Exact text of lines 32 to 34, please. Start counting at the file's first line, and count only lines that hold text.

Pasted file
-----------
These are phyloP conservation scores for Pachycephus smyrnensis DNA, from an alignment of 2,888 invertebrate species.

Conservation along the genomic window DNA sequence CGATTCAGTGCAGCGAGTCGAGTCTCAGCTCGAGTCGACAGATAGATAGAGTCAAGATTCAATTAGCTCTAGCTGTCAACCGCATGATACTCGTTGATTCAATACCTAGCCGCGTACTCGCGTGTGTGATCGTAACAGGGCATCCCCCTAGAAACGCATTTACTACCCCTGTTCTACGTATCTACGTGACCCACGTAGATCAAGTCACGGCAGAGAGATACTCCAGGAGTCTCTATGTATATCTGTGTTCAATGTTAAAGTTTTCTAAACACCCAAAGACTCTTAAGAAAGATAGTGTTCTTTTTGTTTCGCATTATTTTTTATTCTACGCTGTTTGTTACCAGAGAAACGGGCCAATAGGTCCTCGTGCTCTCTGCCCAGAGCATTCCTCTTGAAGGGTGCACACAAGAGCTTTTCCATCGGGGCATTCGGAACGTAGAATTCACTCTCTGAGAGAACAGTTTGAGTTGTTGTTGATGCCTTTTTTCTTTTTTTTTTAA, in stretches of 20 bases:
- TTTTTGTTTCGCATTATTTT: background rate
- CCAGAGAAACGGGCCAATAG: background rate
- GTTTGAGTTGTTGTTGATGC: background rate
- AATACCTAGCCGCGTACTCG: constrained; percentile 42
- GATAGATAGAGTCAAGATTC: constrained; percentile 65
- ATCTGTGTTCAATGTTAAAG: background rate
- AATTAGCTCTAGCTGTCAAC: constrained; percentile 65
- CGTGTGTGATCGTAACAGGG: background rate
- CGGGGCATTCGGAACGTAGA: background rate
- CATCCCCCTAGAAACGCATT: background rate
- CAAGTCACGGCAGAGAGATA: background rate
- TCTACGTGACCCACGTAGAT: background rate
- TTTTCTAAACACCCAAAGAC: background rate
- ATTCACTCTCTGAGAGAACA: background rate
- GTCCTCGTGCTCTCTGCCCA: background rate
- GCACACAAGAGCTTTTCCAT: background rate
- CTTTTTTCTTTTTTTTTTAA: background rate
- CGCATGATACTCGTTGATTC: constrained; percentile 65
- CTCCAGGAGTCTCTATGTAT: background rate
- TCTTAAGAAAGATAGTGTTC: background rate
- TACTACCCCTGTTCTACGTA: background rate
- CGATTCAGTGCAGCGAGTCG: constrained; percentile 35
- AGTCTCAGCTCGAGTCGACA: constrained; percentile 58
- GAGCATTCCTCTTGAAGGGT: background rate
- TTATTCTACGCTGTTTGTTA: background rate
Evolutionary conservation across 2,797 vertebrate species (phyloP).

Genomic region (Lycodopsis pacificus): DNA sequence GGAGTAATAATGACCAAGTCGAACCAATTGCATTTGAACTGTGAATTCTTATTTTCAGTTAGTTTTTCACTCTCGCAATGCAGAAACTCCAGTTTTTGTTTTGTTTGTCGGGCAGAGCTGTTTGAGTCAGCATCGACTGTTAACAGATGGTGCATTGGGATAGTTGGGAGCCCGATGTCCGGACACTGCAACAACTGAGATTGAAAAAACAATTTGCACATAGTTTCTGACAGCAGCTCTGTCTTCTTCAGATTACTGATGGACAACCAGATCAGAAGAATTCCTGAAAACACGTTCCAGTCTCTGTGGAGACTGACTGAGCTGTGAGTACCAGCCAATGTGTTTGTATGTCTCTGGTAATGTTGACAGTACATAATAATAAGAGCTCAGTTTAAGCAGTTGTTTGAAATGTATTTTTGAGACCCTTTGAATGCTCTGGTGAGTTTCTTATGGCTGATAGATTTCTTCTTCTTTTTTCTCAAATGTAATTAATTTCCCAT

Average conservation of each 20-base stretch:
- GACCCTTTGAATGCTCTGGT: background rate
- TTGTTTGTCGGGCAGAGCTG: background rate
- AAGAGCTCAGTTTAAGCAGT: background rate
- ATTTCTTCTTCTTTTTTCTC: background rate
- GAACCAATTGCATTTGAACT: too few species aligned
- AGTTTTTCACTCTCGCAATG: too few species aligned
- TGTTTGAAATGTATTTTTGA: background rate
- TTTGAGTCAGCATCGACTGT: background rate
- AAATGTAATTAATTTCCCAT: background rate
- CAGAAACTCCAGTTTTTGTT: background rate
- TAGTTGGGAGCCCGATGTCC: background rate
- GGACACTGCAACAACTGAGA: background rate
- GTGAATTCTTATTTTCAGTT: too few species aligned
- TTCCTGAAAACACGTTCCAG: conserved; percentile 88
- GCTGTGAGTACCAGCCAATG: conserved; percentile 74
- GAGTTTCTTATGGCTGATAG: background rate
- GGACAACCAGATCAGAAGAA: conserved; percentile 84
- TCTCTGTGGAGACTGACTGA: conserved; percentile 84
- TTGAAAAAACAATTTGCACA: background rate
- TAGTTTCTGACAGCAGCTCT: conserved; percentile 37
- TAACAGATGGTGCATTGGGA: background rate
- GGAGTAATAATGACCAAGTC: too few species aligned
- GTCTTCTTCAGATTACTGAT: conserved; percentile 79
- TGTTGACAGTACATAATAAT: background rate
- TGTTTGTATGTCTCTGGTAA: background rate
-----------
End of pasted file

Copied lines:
- TTGTTTGTCGGGCAGAGCTG: background rate
- AAGAGCTCAGTTTAAGCAGT: background rate
- ATTTCTTCTTCTTTTTTCTC: background rate